Celebrities Boycott Twitter to Stand With Rose McGowan After Suspension

McGowan's account was suspended for tweeting a private phone number

Throngs of Hollywood actors are throwing their support behind Rose McGowan and vowing not use Twitter for one day after McGowan was suspended from the social media site Thursday. She had been recounting her experiences with disgraced Hollywood mogul Harvey Weinstein.

Stars are using the hashtag #WomenBoycottTwitter to let their followers know they are signing off Twitter on Friday. Though the hashtag highlights the women standing with McGowan, including model Chrissy Teigen and actress Amber Tamblyn, men are also joining in. Terry Crews and Mark Ruffalo shared the hashtag as well.

Twitter CEO Jack Dorsey responded to the boycott late Friday saying: "We see voices being silenced on Twitter every day. We’ve been working to counteract this for the past 2 years."

Dorsey said the company is working on new rules around unwanted sexual advances, non-consenual nudity, hate symbols, violent groups and tweets that glorifies violence. The changes will start to roll out in the next few weeks, he said.

On Thursday, Twitter suspended McGowan's account for violating its terms and policies. Twitter said McGowan's account was suspended "because one of her Tweets included a private phone number, which violates our Terms of Service." Once the tweet with the phone number was deleted, her service and access were fully restored, Twitter said.

Hollywood producer Harvey Weinstein admits to groping an Italian model in a recording made by police in 2015, which was obtained by The New Yorker. The New York Police Department never charged Weinstein with a crime. Weinstein’s spokesperson released a statement on Oct. 10, saying Weinstein denies any allegations of non-consensual sex.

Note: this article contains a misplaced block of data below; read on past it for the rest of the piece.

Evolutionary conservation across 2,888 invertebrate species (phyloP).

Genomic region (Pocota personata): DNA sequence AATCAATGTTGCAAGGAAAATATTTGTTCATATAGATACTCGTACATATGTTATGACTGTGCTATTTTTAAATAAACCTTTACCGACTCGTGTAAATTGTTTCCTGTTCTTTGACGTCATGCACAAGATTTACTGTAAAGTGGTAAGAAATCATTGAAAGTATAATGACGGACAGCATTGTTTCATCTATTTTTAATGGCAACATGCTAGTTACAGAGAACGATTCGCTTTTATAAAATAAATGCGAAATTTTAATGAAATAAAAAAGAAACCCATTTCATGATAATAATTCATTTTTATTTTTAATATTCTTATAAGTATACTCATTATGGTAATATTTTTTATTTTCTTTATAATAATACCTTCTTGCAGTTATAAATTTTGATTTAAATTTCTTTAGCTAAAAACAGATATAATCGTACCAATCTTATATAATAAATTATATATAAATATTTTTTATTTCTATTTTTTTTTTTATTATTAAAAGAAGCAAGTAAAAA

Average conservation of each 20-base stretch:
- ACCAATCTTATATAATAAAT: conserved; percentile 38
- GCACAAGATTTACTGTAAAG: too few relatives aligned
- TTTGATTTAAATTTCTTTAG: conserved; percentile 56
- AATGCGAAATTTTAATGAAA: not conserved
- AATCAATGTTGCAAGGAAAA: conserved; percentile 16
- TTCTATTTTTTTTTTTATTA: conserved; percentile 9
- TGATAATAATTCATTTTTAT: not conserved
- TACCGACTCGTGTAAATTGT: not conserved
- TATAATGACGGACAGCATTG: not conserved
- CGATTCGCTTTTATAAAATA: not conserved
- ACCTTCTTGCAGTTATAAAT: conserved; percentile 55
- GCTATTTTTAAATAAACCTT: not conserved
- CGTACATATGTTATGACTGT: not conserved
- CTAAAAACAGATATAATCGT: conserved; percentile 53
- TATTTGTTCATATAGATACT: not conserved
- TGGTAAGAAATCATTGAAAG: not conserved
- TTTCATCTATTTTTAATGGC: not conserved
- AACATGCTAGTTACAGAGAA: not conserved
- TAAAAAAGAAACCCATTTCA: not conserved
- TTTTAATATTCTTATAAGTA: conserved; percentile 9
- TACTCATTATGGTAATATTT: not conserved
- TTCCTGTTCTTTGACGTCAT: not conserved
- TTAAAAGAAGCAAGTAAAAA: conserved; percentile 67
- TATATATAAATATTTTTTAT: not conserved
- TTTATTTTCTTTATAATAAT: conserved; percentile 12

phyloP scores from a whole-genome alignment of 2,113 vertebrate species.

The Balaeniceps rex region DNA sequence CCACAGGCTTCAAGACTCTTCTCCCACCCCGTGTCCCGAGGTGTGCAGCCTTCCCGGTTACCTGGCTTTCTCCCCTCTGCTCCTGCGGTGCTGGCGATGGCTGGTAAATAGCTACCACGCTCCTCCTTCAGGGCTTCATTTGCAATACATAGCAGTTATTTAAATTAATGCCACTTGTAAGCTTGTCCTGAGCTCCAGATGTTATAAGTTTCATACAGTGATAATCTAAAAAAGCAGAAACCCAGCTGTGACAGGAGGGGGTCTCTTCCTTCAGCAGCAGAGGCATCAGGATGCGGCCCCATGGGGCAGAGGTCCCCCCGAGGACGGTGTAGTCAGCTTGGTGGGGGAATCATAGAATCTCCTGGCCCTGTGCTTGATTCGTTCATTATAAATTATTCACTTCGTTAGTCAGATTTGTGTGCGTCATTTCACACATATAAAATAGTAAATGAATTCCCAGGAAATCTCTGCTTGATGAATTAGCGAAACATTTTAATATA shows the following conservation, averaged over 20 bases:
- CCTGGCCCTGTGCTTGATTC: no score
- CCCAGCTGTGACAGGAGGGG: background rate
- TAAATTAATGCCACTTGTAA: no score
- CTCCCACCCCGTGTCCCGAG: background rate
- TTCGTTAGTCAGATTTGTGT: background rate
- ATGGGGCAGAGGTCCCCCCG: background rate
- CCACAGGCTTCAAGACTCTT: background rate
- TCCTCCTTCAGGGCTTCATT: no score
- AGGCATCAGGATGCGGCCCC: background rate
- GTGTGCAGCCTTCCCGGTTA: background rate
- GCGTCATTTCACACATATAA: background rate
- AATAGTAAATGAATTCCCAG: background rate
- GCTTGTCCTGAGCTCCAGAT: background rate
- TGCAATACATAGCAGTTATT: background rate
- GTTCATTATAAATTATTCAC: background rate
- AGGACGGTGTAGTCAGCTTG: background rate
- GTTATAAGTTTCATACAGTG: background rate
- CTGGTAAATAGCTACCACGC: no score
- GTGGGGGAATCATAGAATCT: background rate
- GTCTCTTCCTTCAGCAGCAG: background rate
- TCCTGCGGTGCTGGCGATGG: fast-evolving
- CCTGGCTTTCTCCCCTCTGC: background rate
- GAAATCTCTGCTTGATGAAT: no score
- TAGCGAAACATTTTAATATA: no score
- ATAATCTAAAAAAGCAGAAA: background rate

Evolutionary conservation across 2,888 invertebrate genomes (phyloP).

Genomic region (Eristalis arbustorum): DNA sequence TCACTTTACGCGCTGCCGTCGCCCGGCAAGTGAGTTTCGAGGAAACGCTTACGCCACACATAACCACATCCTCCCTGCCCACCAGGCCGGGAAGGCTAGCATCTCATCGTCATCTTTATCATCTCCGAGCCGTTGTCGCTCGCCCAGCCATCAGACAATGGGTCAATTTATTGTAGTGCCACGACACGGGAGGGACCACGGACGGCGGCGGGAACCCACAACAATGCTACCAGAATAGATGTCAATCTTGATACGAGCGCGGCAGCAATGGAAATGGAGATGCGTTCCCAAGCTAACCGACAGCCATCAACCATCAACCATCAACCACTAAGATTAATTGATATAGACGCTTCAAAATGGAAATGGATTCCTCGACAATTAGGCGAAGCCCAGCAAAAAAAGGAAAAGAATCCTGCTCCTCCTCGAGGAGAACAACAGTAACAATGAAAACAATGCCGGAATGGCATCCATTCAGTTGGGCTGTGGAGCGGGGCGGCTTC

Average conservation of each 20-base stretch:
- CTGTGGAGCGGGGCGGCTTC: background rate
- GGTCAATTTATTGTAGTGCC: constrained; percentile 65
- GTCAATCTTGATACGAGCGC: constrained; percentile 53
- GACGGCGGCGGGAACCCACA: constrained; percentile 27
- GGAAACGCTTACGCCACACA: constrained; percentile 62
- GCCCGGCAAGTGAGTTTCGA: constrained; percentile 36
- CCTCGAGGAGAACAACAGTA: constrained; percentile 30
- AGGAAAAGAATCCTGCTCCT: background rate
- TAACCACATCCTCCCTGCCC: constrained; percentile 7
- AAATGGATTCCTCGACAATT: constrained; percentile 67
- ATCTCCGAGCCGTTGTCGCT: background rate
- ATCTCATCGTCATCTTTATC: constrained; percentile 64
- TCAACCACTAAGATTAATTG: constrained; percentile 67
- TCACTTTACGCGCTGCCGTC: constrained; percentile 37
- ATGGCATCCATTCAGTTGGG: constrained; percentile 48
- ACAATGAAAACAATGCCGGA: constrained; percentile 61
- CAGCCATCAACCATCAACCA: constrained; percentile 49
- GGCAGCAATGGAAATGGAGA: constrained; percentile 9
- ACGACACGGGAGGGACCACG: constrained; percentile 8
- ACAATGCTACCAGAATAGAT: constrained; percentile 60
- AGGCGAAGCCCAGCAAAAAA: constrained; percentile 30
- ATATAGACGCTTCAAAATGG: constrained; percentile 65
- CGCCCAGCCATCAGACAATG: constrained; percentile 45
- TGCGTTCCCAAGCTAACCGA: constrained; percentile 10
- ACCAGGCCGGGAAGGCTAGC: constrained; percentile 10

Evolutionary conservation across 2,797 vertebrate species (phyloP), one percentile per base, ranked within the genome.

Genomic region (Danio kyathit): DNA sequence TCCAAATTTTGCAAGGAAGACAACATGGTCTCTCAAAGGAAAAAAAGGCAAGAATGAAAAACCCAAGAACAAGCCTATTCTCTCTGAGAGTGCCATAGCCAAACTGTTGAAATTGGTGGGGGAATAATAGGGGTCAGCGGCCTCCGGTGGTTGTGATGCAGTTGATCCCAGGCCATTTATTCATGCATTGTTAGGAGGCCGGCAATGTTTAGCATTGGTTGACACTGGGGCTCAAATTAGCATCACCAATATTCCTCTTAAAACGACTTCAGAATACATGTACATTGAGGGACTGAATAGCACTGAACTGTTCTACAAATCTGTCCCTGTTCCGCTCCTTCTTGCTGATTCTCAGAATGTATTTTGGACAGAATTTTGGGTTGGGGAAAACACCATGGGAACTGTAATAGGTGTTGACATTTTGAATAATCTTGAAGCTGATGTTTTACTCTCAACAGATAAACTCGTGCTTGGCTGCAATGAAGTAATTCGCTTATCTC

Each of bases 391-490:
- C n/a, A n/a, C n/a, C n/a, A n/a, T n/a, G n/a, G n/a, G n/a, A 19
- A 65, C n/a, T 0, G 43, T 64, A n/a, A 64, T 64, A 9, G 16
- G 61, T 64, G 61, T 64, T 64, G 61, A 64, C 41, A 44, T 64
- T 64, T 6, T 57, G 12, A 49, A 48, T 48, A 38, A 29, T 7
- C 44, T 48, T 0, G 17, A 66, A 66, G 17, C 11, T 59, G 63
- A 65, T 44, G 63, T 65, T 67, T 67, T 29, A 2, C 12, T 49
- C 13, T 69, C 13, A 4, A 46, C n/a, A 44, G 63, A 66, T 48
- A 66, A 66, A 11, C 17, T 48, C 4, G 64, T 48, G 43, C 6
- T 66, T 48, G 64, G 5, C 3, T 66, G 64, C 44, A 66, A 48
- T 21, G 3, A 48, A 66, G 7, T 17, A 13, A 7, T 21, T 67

She had been sharing heated, pointed tweets, alleging that "HW raped me," apparently referring to Weinstein, though she did not provide the details of what she says occurred or if she reported the alleged assault to authorities.

A growing number of women have alleged sexual harassment or assault at Weinstein's hands. He has denied "any allegations of non-consensual contact," issued an apology for causing pain and threatened a lawsuit against The New York Times, which last week broke the story.

The company added that it "is proud to empower and support the voices on our platform, especially those that speak truth to power."

Many people, including McGowan, questioned Twitter's decision to suspend her tweeting privileges. "When will nuclear war violate your terms of service?" McGowan asked, referring to President Donald Trump's frequent Twitter threats aimed at North Korea and its growing nuclear capabilities.

Twitter's guidelines forbid "threats of violence" on its platform, but the company has said it uses discretion in determining the newsworthiness of tweets.

Others also questioned the reasoning behind McGowan's suspension, that she tweeted a private phone number, which other users have done without penalty.

In light of the continuing conversations of male entitlement, Seth Meyers takes a look at disgraced film producer Harvey Weinstein and the growing allegations of sexual misconduct against him. Meyers also addresses President Donald Trump, who he says built his "political career almost entirely on bullying" and "dominance."

Many who are using the hashtag explained why they're boycotting Twitter. "Brooklyn 99" star Crews, who recently said he was sexually assaulted by a Hollywood executive, said, "I stand with the women. No more tweets for me too."

"Sisterhood of the Traveling Pants" actress Tamblyn opened up last year about being sexually abused. "And for now, I’m off Twitter. I’ll be back with more to say soon. And there is so very much to say," she tweeted with the trending hashtag.

Take a look at other high-profile stars showing support for McGowan and other victims.

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